And no, the Fury didn’t remind me of any other aircraft. Apart from the sedate Firefly I didn’t fly any of the other big piston tailwheels.”

Dave Eagles flew the Sea Fury with the Royal Australian Navy

Hush-kit is reminding the world of the beauty of flight.

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Please donate so we can give you even more (donate buttons can be found on this page). 

You may also enjoy 11 Cancelled French aircraft or the 10 worst British military aircraftSu-35 versusTyphoon10 Best fighters of World War II , Su-35 versus Typhoontop WVR and BVR fighters of today, an interview with a Super Hornet pilot and a Pacifist’s Guide to Warplanes. Flying and fighting in the Tornado. Was the Spitfire overrated? Want something more bizarre? Try Sigmund Freud’s Guide to Spyplanes. The Top Ten fictional aircraft is a fascinating read, as is The Strange Story and The Planet Satellite. The Fashion Versus Aircraft Camo is also a real cracker. Those interested in the Cold Way should read A pilot’s guide to flying and fighting in the Lightning. Those feeling less belligerent may enjoy A pilot’s farewell to the Airbus A340. Looking for something more humorous? Have a look at this F-35 satire and ‘Werner Herzog’s Guide to pusher bi-planes or the Ten most boring aircraft. In the mood for something more offensive? Try the NSFW 10 best looking American airplanes, or the same but for Canadians. 10 great aircraft stymied by the US

You may also enjoy top WVR and BVR fighters of today, an interview with a Super Hornet pilot and a Pacifist’s Guide to Warplanes. Want something more bizarre? The Top Ten fictional aircraft is a fascinating read, as is The Strange Story of The Planet SatelliteFashion Versus Aircraft Camo is also a real cracker. 

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Before Typhoon: Flying the EAP, Britain’s last supersonic aircraft

In the early 1980s, air forces and manufacturers in Europe wanted a new fighter. Several studies, including the Agile Combat Aircraft, envisioned the aircraft as a canard delta design, specialising in air superiority. Collaboration between all the major nations seemed possible, but France split off on its own, to work on the ACX. France was now arch-rivals with its previous partners and leapt into the lead when its Rafale-A technology demonstrator flew on 4th July 1986, Britain soon fired back with the EAP.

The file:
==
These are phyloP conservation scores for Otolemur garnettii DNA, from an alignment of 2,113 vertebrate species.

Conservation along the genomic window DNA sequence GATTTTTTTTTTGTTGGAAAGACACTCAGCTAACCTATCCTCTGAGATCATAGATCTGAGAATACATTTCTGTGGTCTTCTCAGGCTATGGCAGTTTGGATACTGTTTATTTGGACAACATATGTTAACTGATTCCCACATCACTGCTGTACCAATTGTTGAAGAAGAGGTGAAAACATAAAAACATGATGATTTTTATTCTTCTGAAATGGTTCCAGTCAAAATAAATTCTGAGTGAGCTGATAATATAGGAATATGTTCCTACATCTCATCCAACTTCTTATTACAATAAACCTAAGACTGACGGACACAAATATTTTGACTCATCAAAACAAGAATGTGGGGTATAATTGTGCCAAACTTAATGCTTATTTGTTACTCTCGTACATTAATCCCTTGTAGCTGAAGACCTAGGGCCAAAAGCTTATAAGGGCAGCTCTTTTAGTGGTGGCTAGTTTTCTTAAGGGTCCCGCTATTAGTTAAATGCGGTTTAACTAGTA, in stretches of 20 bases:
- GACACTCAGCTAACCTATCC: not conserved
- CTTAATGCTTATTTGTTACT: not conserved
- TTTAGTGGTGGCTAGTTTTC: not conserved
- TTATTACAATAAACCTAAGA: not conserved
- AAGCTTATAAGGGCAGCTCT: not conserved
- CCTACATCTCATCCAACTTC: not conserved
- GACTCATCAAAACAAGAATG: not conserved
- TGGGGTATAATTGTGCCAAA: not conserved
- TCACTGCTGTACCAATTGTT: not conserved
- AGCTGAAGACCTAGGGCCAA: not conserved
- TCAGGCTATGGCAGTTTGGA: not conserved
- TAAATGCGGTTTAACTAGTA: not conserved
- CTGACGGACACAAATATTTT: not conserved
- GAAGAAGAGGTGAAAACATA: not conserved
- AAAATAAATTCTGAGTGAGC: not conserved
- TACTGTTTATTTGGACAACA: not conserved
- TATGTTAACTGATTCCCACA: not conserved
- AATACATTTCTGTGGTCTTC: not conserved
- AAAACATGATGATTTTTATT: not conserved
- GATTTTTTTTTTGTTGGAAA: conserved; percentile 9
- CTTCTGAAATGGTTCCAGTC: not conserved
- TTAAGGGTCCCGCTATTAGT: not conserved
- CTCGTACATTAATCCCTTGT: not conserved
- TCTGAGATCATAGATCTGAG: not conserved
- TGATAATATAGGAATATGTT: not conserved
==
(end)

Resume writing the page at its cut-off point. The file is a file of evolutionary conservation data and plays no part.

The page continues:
The EAP first flew on 8th August 1986. The aircraft was built as a technology demonstrator for what would become the Eurofighter Typhoon. Though there was a small element of international collaboration in the EAP, it was essentially British, and as such was the last ever supersonic British aircraft. Its performance was very impressive, as one test pilot noted, “It goes like a ferret with a firework up its bum!”.

Hush-Kit interviewed EAP test pilot Dave Eagles to get the inside story.

What were you first impressions of flying EAP?

“First, delight at finally getting the aircraft into the air. We had had 3 days or so of delay due to gloomy weather. But then happiness with the control feel, — the response and harmonisation and the marked attitude stability — and the cockpit view.”

What was the best thing about flying EAP?

“The best thing was the realisation that, in spite of all the political odds, we had succeeded in producing this state of the art aircraft, in very short time from eventual order, and that it obviously had the makings of a superb fighter. See above on response and attitude stability.”

What was the worst thing about flying EAP?

“There was nothing about the aircraft that was disappointing. There were a couple of minor gripes involving nuisance warnings. When looking at individual engine handling – to confirm that there was no interference between engines due to that initially common intake – the system produced gear box drive warnings as one or other of the engines dropped away from driving the gear box. But this was explainable.  Another nuisance warning was a fuel pump warning that came on as attitude was increased during a slow down; and throttle friction was found to be too low. All of these minor points were quickly fixed.”

Typhoon has enjoyed an unprecedented safety record for a fighter, why do you think this is?

“I am not privy to current RAF ops, but I would add that reliability levels of components and systems on Typhoon was for the first time, part of the specification (this was also partly the case on Tornado ). As well, Typhoon design was subjected to much higher levels of system safety scrutiny than previous programmes.”

Do you have a favourite aircraft and if so, why?

“It would have to be Tornado, because I spent so much of my career being deeply involved with it. But for sheer joy I must say that flying the Sea Fury with the Royal Australian Navy comes close.” Do you have a least favourite aircraft and if so, why?

“No. All pilots are in love with the aircraft they are currently flying. Even the Buccaneer Mk.1, which relied on the curvature of the earth to get airborne, was, at the time I flew it, delightful.”

The most repeated quote about EAP is that ‘it went like a ferret with a firework up its bum’, which is attributed to an ‘EAP test pilot’. Do you know the origin of this quote and would you agree with it?

“I don’t know where the ferret quote came from; I hadn’t heard it before. But I certainly agree with it! The EAP of course was quite light (17,000kg), and 2 x Mk 104 RB 199s gave it an impressive push. I see that in my report of the first take-off I described the acceleration as “brisk”! The Typhoon of course has the more powerful EJ200 and basically isn’t that much heavier. So I guess that is ‘very brisk’ ”